8. WIND DATA REPORT Thompson Island

    E-Print Network [OSTI]

    Massachusetts at Amherst, University of

    WIND DATA REPORT Thompson Island March 1, 2005 ­ May 31, 2005 Prepared for Massachusetts Technology.................................................................................................................... 10 Wind Speed Time Series........................................................................................................... 10 Wind Speed Distribution

  9. WIND DATA REPORT Chester, MA

    E-Print Network [OSTI]

    Massachusetts at Amherst, University of

    WIND DATA REPORT Chester, MA April 14 ­ May 31, 2006 Prepared for Massachusetts Technology.................................................................................................................... 10 Wind Speed Time Series........................................................................................................... 11 Wind Speed Distributions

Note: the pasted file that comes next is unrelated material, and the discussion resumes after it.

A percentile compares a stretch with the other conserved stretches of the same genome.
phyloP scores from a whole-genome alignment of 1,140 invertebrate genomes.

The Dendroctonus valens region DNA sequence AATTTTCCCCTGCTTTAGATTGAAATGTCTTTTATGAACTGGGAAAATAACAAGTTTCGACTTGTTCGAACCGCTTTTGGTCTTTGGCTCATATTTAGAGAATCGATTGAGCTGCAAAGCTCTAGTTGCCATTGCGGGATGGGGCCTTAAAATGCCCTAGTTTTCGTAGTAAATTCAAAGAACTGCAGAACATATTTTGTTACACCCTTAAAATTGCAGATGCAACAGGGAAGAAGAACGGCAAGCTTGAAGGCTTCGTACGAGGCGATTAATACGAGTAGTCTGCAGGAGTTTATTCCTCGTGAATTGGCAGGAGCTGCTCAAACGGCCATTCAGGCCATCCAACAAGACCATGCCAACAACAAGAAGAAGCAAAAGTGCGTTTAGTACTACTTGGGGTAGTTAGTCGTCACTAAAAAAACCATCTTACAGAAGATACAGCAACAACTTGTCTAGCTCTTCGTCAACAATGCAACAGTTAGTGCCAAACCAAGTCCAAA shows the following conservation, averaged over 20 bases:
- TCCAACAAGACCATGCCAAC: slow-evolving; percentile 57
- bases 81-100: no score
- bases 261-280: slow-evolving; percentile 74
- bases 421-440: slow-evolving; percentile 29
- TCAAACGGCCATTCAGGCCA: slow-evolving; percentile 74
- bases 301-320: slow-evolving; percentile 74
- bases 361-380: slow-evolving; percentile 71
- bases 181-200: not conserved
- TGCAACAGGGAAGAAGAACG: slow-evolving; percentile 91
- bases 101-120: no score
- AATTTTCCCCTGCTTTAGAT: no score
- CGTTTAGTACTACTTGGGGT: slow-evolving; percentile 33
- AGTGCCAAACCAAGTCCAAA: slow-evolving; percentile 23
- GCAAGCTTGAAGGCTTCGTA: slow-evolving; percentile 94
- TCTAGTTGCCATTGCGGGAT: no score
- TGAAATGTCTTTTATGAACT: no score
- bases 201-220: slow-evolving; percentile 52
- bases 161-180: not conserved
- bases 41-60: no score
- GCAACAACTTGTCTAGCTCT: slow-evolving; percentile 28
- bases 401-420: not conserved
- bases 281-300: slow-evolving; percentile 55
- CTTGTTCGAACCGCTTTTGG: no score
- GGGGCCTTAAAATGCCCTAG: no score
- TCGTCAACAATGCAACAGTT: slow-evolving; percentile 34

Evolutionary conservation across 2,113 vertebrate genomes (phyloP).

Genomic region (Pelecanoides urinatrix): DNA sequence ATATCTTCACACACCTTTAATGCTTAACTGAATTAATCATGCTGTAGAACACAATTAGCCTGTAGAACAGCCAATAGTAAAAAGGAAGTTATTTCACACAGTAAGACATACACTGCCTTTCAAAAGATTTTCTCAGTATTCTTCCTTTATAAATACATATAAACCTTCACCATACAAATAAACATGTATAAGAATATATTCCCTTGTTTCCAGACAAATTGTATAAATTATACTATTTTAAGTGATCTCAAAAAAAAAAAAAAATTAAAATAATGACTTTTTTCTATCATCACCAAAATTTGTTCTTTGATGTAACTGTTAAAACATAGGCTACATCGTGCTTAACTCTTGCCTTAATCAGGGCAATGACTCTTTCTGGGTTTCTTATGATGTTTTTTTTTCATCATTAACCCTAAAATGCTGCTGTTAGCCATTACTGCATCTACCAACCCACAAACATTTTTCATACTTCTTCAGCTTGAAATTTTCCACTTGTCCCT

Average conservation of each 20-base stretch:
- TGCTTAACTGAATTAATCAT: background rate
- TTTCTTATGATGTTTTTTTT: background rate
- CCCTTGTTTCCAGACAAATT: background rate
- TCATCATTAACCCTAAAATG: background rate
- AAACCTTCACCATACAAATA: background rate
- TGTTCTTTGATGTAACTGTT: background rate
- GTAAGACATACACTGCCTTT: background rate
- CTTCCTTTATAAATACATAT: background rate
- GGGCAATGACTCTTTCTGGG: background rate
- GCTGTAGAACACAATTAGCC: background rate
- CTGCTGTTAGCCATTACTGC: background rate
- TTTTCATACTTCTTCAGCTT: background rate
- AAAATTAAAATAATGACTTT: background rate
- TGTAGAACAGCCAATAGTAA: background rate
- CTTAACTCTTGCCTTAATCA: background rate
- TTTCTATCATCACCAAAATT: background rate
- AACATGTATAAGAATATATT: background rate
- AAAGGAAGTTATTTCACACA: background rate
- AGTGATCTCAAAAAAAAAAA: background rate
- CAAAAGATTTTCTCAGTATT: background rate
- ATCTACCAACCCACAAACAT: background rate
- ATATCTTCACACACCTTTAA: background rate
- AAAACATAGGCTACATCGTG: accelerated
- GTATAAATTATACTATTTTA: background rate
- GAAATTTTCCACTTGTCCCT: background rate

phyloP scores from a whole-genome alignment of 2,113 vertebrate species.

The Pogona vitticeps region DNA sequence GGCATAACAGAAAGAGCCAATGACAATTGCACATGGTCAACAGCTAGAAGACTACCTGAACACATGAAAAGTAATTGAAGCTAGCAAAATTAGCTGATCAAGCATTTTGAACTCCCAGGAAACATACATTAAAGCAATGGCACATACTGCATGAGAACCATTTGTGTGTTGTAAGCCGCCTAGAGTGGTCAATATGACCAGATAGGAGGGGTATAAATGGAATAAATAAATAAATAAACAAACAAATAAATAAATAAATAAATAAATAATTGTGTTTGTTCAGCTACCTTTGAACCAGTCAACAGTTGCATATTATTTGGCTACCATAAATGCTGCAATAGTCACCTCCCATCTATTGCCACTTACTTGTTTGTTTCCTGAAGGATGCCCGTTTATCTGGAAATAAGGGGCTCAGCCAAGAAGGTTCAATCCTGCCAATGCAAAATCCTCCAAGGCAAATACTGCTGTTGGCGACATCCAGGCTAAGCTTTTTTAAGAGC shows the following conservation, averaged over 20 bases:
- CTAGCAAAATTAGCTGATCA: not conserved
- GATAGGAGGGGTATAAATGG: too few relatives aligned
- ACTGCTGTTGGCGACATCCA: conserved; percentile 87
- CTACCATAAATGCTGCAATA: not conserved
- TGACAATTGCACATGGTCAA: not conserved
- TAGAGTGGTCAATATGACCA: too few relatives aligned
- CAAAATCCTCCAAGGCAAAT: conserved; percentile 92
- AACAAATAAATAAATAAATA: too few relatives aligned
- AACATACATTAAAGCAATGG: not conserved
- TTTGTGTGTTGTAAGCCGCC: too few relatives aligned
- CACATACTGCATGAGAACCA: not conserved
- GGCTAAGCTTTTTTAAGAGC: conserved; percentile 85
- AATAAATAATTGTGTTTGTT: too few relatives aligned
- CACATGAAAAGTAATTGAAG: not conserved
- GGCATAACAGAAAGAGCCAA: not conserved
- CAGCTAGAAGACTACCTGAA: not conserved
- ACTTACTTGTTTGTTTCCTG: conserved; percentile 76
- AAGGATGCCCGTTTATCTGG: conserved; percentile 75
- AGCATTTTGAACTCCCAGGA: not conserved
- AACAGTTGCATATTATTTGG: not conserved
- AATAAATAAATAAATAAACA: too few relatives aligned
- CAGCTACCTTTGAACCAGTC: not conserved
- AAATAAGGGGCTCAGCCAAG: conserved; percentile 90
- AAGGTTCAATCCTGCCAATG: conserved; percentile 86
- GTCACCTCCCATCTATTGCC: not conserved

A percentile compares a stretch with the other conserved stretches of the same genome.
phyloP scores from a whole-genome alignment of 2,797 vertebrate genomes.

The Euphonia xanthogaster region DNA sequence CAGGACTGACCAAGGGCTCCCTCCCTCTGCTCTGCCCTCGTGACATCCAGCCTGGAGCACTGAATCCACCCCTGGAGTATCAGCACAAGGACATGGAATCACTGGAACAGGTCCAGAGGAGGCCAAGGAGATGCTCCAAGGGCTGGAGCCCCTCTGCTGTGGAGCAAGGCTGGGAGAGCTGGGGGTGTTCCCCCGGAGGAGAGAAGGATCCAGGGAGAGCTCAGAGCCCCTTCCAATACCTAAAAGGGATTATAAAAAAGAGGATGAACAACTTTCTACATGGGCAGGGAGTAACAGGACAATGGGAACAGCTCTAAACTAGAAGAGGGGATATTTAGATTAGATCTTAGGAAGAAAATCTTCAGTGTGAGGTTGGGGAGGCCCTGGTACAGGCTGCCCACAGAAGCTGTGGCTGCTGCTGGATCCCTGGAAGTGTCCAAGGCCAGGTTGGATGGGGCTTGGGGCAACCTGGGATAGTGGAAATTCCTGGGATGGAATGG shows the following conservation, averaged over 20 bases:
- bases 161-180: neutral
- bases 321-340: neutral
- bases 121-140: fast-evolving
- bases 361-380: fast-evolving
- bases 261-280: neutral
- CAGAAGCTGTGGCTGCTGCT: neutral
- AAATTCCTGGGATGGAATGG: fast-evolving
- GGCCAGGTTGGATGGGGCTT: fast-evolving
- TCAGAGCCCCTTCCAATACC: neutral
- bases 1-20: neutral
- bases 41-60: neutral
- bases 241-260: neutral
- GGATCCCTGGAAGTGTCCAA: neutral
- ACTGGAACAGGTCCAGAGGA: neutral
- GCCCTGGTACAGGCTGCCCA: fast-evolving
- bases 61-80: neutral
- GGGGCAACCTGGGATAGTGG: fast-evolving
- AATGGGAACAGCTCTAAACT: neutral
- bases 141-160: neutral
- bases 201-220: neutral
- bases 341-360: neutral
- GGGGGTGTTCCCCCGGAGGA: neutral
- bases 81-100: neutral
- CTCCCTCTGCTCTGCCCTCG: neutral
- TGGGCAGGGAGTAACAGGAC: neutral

10. WIND DATA REPORT FALMOUTH, MA

    E-Print Network [OSTI]

    Massachusetts at Amherst, University of

    WIND DATA REPORT FALMOUTH, MA Dec 1st 2004 to Feb 28th 2005. Prepared for Massachusetts Technology ...................................................................................................................... 9 Wind Speed Time Series............................................................................................................. 9 Wind Speed Distributions

  11. WIND DATA REPORT FALMOUTH, MA

    E-Print Network [OSTI]

    Massachusetts at Amherst, University of

    WIND DATA REPORT FALMOUTH, MA March 1st 2005 to May 31st 2005. Prepared for Massachusetts...................................................................................................................... 9 Wind Speed Time Series............................................................................................................. 9 Wind Speed Distributions